Leticia Nogueira, PhD, Cell & Molecular Biology, ’10

  Credit: Vivian Abagiu     Marc Quinn, British, born 1964. Spiral of the Galaxy, 2013. Bronze, 131 x 196 x 100 inches. Purchase, Landmarks, The University of Texas at Austin, 2014.    

Credit: Vivian Abagiu

Marc Quinn, British, born 1964. Spiral of the Galaxy, 2013. Bronze, 131 x 196 x 100 inches. Purchase, Landmarks, The University of Texas at Austin, 2014.

 

Director of Health Services, American Cancer Society. Interviewed by Annie Zhang.

Earlier this year, you became the Director of Health Services for the American Cancer Society. What do you hope to accomplish through your work?

A lot of my research and work is looking at disparities between various cancer treatments and accessibility to these treatments. One of the projects we’re currently working on is analyzing the early mortality rate in cancer, or death within 30 days of receiving surgery, across different types of facilities. We’ve found that people treated at NCI [National Cancer Institute]-designated cancer centers have a lower chance of dying within 30 days of receiving treatment compared to those receiving treatment at a community hospital. This project has huge implications for where people decide to get their cancer care and can work as an incentive for hospitals to improve their approach to surgery and treatment.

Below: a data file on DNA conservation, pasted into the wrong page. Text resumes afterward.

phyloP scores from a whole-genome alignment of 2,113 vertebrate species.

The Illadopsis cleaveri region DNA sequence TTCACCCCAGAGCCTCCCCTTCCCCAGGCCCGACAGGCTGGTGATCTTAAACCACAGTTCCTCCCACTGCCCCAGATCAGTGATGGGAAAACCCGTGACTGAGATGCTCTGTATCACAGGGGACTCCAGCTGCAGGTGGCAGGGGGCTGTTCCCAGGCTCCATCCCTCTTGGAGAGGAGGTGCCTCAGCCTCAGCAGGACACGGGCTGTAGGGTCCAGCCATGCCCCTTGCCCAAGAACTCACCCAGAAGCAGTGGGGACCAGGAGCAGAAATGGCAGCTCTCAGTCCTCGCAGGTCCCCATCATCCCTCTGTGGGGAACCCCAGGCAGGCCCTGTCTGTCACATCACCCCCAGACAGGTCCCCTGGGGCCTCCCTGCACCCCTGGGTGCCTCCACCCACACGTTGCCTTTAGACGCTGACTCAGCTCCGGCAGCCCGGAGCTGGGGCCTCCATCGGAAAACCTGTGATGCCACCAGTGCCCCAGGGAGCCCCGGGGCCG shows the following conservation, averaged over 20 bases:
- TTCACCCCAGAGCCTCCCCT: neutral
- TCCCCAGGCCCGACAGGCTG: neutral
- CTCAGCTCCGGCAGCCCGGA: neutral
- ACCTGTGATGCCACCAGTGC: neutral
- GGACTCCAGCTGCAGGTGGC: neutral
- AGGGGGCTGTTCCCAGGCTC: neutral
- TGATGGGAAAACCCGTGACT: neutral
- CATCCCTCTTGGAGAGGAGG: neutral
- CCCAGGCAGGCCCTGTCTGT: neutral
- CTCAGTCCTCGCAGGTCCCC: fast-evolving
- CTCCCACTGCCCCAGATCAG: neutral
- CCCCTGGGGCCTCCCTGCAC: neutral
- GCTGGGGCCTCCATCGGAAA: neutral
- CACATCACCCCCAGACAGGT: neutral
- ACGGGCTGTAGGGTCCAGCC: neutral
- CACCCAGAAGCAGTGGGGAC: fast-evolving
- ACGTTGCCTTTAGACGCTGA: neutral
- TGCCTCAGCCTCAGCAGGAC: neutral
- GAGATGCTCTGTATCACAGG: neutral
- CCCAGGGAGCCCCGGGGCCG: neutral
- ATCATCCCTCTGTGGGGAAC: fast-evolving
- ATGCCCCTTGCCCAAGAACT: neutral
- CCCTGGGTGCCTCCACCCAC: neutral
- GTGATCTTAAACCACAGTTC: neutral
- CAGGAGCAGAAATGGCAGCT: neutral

Before that, you worked in the Texas Department of State Health Services (DSHS). What did your research focus on there?

Every cancer diagnosed or treated in Texas is required to be reported to the Texas Cancer Registry, which is part of the DSHS. We processed about 100,000 cancer cases each year. Using the principles of epidemiology, we consolidated and analyzed that data to identify populations at risk, develop evidence-based actions, and protect and promote the health of the people of Texas. 

How did you first become interested in cancer research? 

I believe everyone has had a personal encounter with cancer. When I came to UT for my PhD, my focus was actually on genetics. For the first practical, we had to choose a topic that was not related to our research, and I chose the relationship between obesity and cancer, and that got me more interested in other determinants of health. I learned that a person’s zip code can have a bigger impact on their health than their genetic code. So, halfway through my PhD, I switched from the molecular biology side to population science, focusing specifically on the link between obesity and cancer. 

What motivates you to continue your work with cancer research?

A lot can be done, from prevention to treatment to addressing health disparities. There are so many different types of cancer, and each type is pretty much a completely different disease. There’s a lot of potential for our work to have an impact, and of course, it’s one of the trickiest and most pervasive diseases out there. Even if you have a terrible day at work, at the end of the day, you’re doing cancer research, and that motivates me to continue to do work that has a positive impact on the world.